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Criminal Justice System Essays (Examples)

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Criminal Justice Field Research
Words: 1952 Length: 6 Pages Document Type: Essay Paper #: 82154449
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Concept of Ethics in Criminal Justice Research

Ethics is one of the most important issues in the field of criminal justice given its consideration as the mainstay of professionalism in this discipline. The significance of ethics in the criminal justice field is attributable to the fact that the various professionals or actors in this field exercise discretion when making decisions and need to enforce the law in the process. Therefore, ethical considerations are critical in decision-making processes involving discretion, due process, and force. Additionally, such considerations are necessary in criminal justice research, which plays a crucial role in criminal justice practices. This paper focuses on examining the concept of ethics in criminal justice research and potential ethical questions/issues that criminal justice researchers are likely to face.
As previously indicated, professionals and actors in the criminal justice field are faced with various situations that require ethical decision-making. An example of these…

References
Paterline, B.A. & Orr, D. (2016, December). Adaptation to Prison and Inmate Self-Concept. Journal of Psychology and Behavioral Science, 4(2), 70-79.
Paternoster, R. (2010). How Much Do We Really Know About Criminal Deterrence? Journal of Criminal Law and Criminology, 100(3), 765-824. Retrieved from  http://scholarlycommons.law.northwestern.edu/cgi/viewcontent.cgi?article=7363&context=jclc 
Rupp, T. (2008, July 1). Meta Analysis of Crime and Deterrence: A Comprehensive Review of the Literature. Retrieved from  http://tuprints.ulb.tu-darmstadt.de/1054/2/rupp_diss.pdf 
Wakefield, A. (2006). The Value of Foot Patrol: A Review of Research. The Police Foundation. Retrieved from  http://www.police-foundation.org.uk/uploads/catalogerfiles/the-value-of-foot-patrol/foot_patrol.pdf 
Wolfgang, M.E. (2010). Confidentiality in Criminological Research and Other Ethical Issues. Journal of Criminal Law and Criminology, 72(1). Retrieved from  http://scholarlycommons.law.northwestern.edu/cgi/viewcontent.cgi?article=6222&context=jclc 

Criminal Justice Reform and Bail Reform
Words: 1299 Length: 4 Pages Document Type: Research Paper Paper #: 56907867
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Introduction
What is criminal justice reform? It is the focus on improving the criminal justice system through the implementation of evidence-based best practices, policies that promote greater equitability fairness, and systems that are more cost-efficient (National Criminal Justice Association, 2019). One area in which reform is needed is the issue of bail. Bail is the bond that allows an arrested individual to leave jail while awaiting trial, which could last for many months. If the individual has the money, he may post bail. If not, he is stuck in jail. Essentially, the system favors the rich over the poor (ACLU, 2019). There are many examples of abuses regarding bail—from the woman mistakenly jailed pre-trial, who ended up losing her job and kids as a result (Woods & Rosnick, 2019) to the $2 billion bail industry that profits off the impoverished (ACLU, 2019). This paper will discuss the history of reform,…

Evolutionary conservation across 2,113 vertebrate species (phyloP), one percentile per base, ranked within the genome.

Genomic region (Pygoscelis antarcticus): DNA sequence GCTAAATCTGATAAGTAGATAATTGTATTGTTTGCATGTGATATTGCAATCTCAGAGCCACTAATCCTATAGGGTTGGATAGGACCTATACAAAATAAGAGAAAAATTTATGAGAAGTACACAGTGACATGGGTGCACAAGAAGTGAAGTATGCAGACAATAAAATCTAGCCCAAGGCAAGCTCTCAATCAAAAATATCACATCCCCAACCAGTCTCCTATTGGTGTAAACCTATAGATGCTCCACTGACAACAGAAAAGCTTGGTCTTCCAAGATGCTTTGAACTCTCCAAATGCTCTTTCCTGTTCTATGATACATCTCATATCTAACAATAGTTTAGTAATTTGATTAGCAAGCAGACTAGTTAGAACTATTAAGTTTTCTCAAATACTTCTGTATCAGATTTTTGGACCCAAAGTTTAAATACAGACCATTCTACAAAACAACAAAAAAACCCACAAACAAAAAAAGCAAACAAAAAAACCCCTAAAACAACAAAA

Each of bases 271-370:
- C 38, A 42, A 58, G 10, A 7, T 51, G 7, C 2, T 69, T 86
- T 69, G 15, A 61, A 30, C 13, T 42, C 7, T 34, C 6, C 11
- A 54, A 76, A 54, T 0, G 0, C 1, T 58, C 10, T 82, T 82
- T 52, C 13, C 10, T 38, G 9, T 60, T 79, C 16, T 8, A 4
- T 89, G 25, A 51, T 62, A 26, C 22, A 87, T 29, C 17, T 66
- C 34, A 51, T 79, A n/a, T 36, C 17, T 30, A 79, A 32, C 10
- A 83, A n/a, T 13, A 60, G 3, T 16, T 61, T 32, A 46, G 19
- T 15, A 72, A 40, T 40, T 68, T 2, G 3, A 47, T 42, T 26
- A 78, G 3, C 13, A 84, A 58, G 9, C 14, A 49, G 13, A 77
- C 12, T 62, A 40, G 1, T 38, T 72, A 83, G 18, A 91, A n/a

Criminal Justice Inequality and Conflict Theory
Words: 865 Length: 3 Pages Document Type: Essay Paper #: 88382152
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Discussion 1:Topic: Miranda Rights
I feel that Miranda Rights should be read at point of arrest and again before interrogation. That way the detained person knows his rights. In today’s world, there are so many laws and so many confusing issues in the world, people are frightened and scared if they have a run-in with the law. There is no reason that law enforcement cannot go out of its way to make sure that people feel safe and secured even when they are under arrest and about to be interrogated. All people need to be treated with more compassion and empathy. The Supreme Court’s guidelines are inadequate on this issue because they do not take into consideration the trauma of the arrestee or the fact that he may not be aware of his right at the time of arrest and may talk before interrogation, unaware that what he is saying…

Ethical Behavior in Criminal Justice
Words: 1957 Length: 7 Pages Document Type: Research Paper Paper #: 61937003
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Part One
The recent death of George Floyd sparked a tidal wave of violence and protests around the US in 2020. Black Lives Matter become stronger in its activism at an international level. The death of Floyd harkened back to the beating of Rodney King in Los Angeles in 1991 and it suggested to many in America that nothing had changed in terms of criminal justice in the US: blacks were still being targeted by police. In many ways the Rodney King beating was even worse than the death of Floyd. Both Floyd and King had abused substances prior to their arrests. Floyd’s death was not the result of any police violence per se; King’s beating was, on the contrary, quite extensive and malicious and showed law enforcement acting much more brutally than the officers involved in Floyd’s death. The topic underlying the narrative is one of police misconduct. The…

References
Bureau of Justice Statistics. (2014). Prisoners in 2013. Retrieved from  https://www.bjs.gov/content/pub/pdf/p13.pdf 
Davis, A. (2012). The Meaning of Freedom. San Francisco, CA: City Light Books.
Johnson, T., Quintana, E., Kelly, D. A., Graves, C., Schub, O., Newman, P., & Casas, C. (2015). Restorative Justice Hubs Concept Paper. Revista de Mediación, 8(2), 2340-9754.